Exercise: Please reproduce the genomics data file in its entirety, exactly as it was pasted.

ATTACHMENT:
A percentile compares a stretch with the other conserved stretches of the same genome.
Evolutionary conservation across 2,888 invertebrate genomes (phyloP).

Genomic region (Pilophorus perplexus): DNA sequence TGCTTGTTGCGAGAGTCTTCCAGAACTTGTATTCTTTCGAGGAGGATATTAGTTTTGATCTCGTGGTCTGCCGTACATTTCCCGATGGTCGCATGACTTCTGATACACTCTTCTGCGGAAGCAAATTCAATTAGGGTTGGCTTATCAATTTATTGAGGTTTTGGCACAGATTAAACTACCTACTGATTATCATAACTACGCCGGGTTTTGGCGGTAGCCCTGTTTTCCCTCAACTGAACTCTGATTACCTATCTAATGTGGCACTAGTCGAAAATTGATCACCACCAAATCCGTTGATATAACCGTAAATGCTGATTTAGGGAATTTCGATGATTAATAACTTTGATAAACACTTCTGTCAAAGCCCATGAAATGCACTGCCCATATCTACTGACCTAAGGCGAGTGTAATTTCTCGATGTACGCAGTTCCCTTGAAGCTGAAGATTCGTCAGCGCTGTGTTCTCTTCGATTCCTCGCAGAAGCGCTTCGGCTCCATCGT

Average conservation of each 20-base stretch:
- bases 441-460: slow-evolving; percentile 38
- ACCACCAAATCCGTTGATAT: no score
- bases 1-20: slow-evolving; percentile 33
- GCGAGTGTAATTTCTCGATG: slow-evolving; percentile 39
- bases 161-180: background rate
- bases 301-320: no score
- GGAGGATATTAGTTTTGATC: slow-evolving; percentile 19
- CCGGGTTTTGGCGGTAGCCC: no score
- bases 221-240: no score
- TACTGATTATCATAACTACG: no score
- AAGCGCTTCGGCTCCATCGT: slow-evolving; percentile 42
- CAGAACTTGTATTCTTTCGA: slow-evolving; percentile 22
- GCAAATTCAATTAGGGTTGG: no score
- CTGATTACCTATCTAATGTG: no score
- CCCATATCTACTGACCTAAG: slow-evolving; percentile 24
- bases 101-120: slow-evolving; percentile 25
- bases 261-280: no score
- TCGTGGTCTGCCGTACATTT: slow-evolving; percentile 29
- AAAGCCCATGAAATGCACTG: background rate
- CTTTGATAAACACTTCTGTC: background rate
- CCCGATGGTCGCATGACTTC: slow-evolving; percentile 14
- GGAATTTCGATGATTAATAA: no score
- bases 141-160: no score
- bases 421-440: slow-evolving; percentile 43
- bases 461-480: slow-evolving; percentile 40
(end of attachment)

A percentile compares a stretch with the other conserved stretches of the same genome.
Evolutionary conservation across 2,888 invertebrate genomes (phyloP).

Genomic region (Pilophorus perplexus): DNA sequence TGCTTGTTGCGAGAGTCTTCCAGAACTTGTATTCTTTCGAGGAGGATATTAGTTTTGATCTCGTGGTCTGCCGTACATTTCCCGATGGTCGCATGACTTCTGATACACTCTTCTGCGGAAGCAAATTCAATTAGGGTTGGCTTATCAATTTATTGAGGTTTTGGCACAGATTAAACTACCTACTGATTATCATAACTACGCCGGGTTTTGGCGGTAGCCCTGTTTTCCCTCAACTGAACTCTGATTACCTATCTAATGTGGCACTAGTCGAAAATTGATCACCACCAAATCCGTTGATATAACCGTAAATGCTGATTTAGGGAATTTCGATGATTAATAACTTTGATAAACACTTCTGTCAAAGCCCATGAAATGCACTGCCCATATCTACTGACCTAAGGCGAGTGTAATTTCTCGATGTACGCAGTTCCCTTGAAGCTGAAGATTCGTCAGCGCTGTGTTCTCTTCGATTCCTCGCAGAAGCGCTTCGGCTCCATCGT

Average conservation of each 20-base stretch:
- bases 441-460: slow-evolving; percentile 38
- ACCACCAAATCCGTTGATAT: no score
- bases 1-20: slow-evolving; percentile 33
- GCGAGTGTAATTTCTCGATG: slow-evolving; percentile 39
- bases 161-180: background rate
- bases 301-320: no score
- GGAGGATATTAGTTTTGATC: slow-evolving; percentile 19
- CCGGGTTTTGGCGGTAGCCC: no score
- bases 221-240: no score
- TACTGATTATCATAACTACG: no score
- AAGCGCTTCGGCTCCATCGT: slow-evolving; percentile 42
- CAGAACTTGTATTCTTTCGA: slow-evolving; percentile 22
- GCAAATTCAATTAGGGTTGG: no score
- CTGATTACCTATCTAATGTG: no score
- CCCATATCTACTGACCTAAG: slow-evolving; percentile 24
- bases 101-120: slow-evolving; percentile 25
- bases 261-280: no score
- TCGTGGTCTGCCGTACATTT: slow-evolving; percentile 29
- AAAGCCCATGAAATGCACTG: background rate
- CTTTGATAAACACTTCTGTC: background rate
- CCCGATGGTCGCATGACTTC: slow-evolving; percentile 14
- GGAATTTCGATGATTAATAA: no score
- bases 141-160: no score
- bases 421-440: slow-evolving; percentile 43
- bases 461-480: slow-evolving; percentile 40